Most woodworkers avoid zebrawood for a number of good reasons: you should not breath dust from sanding, the wood is very hard and requires sharp tools, and very often has wormholes that continue through the grain which will not work for cutting boards. The edge grain alternates between light and dark wood, giving it stripes, hence the name. However, the intricate designs of the end grain can be hypnotically beautiful, and it’s worth all the effort! When I find stock that looks like it might not have wormholes, I get it to make a couple of cutting boards.
This end grain zebrawood board has a grain pattern that reminiscent of gothic arches, very simple and elegant. It is finished with hot beeswax with a small amount of mineral oil added, and then is buffed smooth, which captures a golden tone in the smooth surface. The beeswax and mineral oil are tasteless and non-toxic. Mineral oil alone is fine for many types of wood, but tends to darken zebrawood more than I like.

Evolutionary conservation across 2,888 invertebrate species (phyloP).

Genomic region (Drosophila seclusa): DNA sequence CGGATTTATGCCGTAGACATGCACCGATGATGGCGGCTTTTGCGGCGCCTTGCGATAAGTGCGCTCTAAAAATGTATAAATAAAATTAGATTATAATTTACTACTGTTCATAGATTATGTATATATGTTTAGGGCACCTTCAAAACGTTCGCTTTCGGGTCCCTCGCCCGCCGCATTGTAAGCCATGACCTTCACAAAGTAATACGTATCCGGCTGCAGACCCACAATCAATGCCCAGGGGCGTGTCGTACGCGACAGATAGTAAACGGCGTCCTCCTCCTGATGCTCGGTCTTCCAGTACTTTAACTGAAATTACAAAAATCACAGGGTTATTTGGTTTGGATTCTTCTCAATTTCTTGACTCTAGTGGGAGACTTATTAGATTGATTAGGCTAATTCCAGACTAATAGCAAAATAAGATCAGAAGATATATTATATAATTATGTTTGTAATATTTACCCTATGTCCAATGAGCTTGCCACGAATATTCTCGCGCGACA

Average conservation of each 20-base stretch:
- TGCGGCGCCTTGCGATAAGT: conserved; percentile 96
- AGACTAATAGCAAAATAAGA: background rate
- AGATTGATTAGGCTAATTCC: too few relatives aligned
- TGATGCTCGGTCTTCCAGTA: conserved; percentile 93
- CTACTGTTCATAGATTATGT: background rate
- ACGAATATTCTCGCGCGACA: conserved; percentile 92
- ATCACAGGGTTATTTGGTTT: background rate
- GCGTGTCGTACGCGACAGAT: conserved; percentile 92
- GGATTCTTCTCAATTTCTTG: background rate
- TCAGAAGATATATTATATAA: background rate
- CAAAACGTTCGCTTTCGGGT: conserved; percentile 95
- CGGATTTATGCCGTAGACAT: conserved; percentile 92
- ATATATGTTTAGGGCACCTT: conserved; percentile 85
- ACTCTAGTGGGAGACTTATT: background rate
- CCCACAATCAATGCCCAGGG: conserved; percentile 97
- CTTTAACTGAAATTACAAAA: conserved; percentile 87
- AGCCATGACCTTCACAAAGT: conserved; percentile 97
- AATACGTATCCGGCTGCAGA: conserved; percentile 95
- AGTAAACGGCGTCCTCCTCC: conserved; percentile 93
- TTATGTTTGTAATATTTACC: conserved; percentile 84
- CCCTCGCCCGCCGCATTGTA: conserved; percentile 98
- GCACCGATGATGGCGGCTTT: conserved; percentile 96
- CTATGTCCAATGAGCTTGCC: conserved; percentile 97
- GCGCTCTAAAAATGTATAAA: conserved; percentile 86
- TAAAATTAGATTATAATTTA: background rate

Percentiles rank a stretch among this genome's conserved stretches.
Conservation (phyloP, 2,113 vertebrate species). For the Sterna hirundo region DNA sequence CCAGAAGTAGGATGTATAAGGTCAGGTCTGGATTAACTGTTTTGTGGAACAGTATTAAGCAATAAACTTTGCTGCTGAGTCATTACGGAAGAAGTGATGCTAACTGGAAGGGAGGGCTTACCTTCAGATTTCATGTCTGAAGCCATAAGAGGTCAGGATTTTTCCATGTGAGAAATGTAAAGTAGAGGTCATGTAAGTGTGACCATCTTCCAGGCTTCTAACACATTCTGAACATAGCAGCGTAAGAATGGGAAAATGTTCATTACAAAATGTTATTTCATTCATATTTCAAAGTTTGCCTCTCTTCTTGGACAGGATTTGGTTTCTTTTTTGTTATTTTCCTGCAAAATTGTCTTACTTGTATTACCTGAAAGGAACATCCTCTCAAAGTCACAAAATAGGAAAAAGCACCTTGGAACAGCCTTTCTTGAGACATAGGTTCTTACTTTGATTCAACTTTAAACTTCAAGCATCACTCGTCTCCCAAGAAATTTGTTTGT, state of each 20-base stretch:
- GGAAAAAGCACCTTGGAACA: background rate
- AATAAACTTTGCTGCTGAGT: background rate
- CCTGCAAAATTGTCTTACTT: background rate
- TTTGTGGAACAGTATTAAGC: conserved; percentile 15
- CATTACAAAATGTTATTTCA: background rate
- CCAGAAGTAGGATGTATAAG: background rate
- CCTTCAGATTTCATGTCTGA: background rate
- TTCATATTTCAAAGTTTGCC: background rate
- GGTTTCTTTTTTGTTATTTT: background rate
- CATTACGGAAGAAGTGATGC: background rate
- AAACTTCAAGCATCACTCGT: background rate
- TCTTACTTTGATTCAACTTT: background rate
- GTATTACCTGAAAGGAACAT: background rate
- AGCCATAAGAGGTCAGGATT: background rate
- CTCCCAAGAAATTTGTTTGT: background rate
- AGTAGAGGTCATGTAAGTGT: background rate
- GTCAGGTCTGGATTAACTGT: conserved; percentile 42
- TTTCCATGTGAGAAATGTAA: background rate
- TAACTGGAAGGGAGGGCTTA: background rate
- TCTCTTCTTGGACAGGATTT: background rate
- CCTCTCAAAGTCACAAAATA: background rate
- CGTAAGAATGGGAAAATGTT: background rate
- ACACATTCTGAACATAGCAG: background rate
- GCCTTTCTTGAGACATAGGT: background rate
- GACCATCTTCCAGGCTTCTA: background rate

This board has “handles” built in all around, like all my cutting boards. It will stand on it’s side or ends, which makes it easier to store and helps it to dry after being cleaned, and both surfaces can be used for cutting.